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The Fountain of youth
The Fountain of youth
Director Darren Aronofsky attempts to bottle Bimini’s waters. Some people want to build a better mousetrap. Darren Aronofsky had to build a better spaceship.

"There is no reason a spaceship would be built like a giant truck in space," argues the fillmmaker, not unreasonably. He had cause to debate the issue. His ambitious cosmic fable, The Fountain (in theaters Nov. 22), traces a love story across a thousand years, from 16th-century Spain to contemporary America to interstellar space—which is where the spaceship comes in. As Aronofsky sees it, Hollywood's imagination—driven by pulpier visions of the world of tomorrow—has been sorely lacking in this regard.

"In Star Wars and all these movies we've seen, they've built these ships that look like trucks in space," the director complains. "Early on, we decided we're not going to do that. It's not realistic. Slowly, we realized that the most important thing about traveling through space is the view. You don't want to be looking at a steel wall! You want to be looking at the view, because that's the only thing that's kind of interesting. So why can't it be clear? The most sophisticated evolved form is a sphere. It's completely simple and infinite and represents all the different symbols. So we eventually came up with this idea of traveling through space in a soap bubble."

And so that's what Hugh Jackman's 26th-century astronaut floats in—garbed as if bound for a yoga retreat in a pristine Zen-like biosphere, complete with an ancient tree that bleeds immortality-giving sap—as he approaches a distant star and a final revelation about that mysterious wellspring: the Fountain of Youth.

"I was wondering, 'What is sci-fi gonna be in the 21st century, now that we're living in the future?" Aronofsky explains. "I was thinking about how to make something different. And also reading about conquistadors and stuff, and suddenly the idea about the Fountain of Youth emerged. No one's made a film about the Fountain of Youth, even though it's been in all of our cultures forever, from Genesis to Gilgamesh to Ponce de Leon, there's all these stories about the search for the Fountain of Youth."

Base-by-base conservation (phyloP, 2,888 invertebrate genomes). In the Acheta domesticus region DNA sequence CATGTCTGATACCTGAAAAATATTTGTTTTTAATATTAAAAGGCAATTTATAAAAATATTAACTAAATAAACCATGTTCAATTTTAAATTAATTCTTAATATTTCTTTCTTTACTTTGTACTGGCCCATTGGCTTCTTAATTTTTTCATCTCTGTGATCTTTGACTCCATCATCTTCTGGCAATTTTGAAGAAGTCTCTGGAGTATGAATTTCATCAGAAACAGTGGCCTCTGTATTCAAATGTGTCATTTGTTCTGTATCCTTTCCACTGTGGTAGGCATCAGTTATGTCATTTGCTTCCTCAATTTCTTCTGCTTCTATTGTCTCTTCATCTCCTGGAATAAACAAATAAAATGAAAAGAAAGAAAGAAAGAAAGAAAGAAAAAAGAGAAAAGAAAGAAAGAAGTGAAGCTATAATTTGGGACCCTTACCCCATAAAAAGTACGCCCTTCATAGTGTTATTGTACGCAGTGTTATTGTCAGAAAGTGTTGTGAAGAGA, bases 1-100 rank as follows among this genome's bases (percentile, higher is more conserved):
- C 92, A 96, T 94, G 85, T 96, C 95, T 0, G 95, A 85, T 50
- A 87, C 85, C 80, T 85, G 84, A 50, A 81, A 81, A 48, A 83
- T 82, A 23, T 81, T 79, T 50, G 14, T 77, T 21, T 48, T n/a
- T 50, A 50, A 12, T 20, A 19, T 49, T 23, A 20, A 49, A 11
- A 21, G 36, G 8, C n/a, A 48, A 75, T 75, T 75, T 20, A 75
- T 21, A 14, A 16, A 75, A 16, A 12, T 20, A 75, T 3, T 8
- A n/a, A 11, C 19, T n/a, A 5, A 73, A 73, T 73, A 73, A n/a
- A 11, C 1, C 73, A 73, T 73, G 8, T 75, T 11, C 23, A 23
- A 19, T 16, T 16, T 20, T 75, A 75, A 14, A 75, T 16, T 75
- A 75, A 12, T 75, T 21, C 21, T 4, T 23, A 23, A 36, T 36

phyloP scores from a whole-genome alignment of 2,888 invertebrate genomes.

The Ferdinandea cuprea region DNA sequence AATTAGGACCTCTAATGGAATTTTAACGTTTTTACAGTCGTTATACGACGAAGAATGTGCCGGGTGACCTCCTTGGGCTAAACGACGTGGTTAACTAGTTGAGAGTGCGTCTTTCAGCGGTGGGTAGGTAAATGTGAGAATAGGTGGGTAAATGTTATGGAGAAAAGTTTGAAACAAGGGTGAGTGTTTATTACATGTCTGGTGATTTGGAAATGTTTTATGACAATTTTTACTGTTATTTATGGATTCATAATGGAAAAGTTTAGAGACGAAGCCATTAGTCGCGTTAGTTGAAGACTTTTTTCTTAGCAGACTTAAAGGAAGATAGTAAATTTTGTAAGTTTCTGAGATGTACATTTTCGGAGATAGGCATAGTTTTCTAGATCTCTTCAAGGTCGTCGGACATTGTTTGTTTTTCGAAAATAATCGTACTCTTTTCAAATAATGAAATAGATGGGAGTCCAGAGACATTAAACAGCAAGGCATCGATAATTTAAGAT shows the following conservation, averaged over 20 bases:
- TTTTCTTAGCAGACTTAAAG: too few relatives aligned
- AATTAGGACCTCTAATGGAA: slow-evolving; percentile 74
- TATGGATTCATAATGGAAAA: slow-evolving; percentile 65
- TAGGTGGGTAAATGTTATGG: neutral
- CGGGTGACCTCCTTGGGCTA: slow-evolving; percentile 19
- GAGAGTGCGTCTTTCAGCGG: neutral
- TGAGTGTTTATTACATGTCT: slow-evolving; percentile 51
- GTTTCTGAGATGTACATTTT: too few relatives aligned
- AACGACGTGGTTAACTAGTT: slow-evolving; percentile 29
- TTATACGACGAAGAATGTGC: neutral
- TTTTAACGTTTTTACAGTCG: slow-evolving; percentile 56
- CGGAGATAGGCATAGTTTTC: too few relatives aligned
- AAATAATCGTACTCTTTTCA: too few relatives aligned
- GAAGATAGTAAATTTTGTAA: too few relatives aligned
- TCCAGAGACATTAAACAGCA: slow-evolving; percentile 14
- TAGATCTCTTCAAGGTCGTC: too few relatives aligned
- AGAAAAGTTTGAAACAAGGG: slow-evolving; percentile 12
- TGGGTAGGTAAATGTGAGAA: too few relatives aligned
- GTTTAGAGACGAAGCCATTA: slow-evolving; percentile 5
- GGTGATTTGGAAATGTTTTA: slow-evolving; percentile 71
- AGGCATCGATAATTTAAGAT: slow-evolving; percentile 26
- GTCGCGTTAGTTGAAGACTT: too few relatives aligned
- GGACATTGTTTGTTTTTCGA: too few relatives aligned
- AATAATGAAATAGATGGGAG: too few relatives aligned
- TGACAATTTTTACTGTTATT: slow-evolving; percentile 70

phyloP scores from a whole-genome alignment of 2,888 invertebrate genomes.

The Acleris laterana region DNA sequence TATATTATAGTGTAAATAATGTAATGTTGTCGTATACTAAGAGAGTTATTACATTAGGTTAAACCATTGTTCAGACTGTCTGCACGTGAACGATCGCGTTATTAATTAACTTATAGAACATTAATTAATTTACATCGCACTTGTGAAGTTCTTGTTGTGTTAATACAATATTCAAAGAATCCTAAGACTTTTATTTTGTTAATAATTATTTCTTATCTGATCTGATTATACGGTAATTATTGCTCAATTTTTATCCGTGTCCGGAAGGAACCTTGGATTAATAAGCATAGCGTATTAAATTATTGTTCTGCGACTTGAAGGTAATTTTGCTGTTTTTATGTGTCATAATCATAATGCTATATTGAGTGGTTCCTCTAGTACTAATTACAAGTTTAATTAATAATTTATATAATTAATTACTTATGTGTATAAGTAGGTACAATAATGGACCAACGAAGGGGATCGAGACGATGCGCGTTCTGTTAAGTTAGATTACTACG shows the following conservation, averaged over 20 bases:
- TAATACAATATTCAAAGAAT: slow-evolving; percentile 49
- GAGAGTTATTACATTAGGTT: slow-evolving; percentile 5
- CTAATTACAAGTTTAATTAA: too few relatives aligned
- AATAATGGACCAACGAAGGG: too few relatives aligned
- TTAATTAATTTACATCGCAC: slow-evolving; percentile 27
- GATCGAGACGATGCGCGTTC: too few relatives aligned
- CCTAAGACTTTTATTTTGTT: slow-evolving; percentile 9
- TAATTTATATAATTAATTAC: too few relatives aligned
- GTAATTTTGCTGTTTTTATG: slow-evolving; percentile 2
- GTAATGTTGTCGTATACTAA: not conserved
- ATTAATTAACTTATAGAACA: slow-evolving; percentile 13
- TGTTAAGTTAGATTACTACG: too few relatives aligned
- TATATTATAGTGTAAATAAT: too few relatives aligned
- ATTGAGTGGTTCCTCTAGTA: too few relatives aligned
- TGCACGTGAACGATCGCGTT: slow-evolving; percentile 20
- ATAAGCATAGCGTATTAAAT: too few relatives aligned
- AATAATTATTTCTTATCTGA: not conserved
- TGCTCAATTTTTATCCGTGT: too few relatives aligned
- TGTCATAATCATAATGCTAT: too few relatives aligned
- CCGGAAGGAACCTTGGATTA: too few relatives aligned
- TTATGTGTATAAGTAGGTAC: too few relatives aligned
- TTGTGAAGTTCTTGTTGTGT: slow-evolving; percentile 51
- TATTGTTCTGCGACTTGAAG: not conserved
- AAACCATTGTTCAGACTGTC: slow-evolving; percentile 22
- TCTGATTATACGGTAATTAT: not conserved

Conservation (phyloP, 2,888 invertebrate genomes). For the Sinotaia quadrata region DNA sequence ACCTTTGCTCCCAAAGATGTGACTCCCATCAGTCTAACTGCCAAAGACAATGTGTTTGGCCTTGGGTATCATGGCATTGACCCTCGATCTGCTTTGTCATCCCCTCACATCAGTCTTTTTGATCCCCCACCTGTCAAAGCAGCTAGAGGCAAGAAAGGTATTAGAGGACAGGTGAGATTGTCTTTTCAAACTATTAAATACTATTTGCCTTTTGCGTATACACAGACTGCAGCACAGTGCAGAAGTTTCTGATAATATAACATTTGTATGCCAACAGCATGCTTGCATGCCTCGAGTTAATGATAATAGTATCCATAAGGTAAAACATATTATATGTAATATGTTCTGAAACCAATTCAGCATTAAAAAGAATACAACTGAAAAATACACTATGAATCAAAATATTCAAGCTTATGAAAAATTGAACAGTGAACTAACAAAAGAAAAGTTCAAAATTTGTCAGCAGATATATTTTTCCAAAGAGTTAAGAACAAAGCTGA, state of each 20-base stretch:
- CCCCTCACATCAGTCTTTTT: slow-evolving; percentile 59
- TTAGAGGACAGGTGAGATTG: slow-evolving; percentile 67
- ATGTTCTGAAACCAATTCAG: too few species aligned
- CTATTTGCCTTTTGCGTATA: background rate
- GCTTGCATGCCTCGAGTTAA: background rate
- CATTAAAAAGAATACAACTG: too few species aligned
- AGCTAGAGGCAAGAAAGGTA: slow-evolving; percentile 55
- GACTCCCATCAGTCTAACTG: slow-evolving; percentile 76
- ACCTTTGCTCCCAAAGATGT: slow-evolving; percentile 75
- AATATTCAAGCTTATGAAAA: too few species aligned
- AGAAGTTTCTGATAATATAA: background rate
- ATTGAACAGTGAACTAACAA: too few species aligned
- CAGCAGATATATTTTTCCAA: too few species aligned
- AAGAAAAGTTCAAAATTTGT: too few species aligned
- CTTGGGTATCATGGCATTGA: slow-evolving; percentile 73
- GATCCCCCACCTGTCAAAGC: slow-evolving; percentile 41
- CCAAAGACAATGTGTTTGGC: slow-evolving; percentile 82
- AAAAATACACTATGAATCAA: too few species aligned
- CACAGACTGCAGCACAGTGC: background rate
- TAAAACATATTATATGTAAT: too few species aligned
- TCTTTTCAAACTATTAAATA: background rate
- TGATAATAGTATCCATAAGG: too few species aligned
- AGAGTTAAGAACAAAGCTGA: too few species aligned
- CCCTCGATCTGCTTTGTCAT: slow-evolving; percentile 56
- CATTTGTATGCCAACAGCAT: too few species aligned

It's a far-flung saga, to say the least—and a giant leap forward, in terms of cost and design, from his previous independent efforts, Pi (1998) and Requiem for a Dream (2000). But Aronofsky never takes the easy route. Both those earlier efforts were jittery with obsessive detail. Pi tackled mathematical theory and Jewish mysticism. Requiem, adapted from Hubert Selby Jr.'s cult novel, anatomized drug addiction. Rather than sketch his cinematic worlds from the outside in, Aronofsky is immersive. He makes bold choices, especially in editing and cinematography, that plunge the viewer into the radically subjective realities of his characters.

"I'm more of a tapestry maker than I am a filmmaker," says the 37-year-old Brooklyn native. "I take different ideas I'm interested in and figure out how to make a puzzle to somehow connect them all."



THE BUDGET MODEL
The Fountain, which veers from hard science to utopian myth, delves into cutting-edge neuroscience, Mayan creation lore, the Spanish Inquisition, avant-garde botany and the crafting of fine stationery, among other things, all rather seamlessly interlaced. An early setback proved an advantage. The film was originally supposed to begin production in 2001, but star Brad Pitt dropped out of the project 17 weeks before shooting. With the studio already $18 million in the hole, The Fountain ran dry. Aronofsky took it in stride. A few months after the collapse, he came up with a new screenplay. "The cheapest version that captured the message and the ideas," he says. "The no-budget version."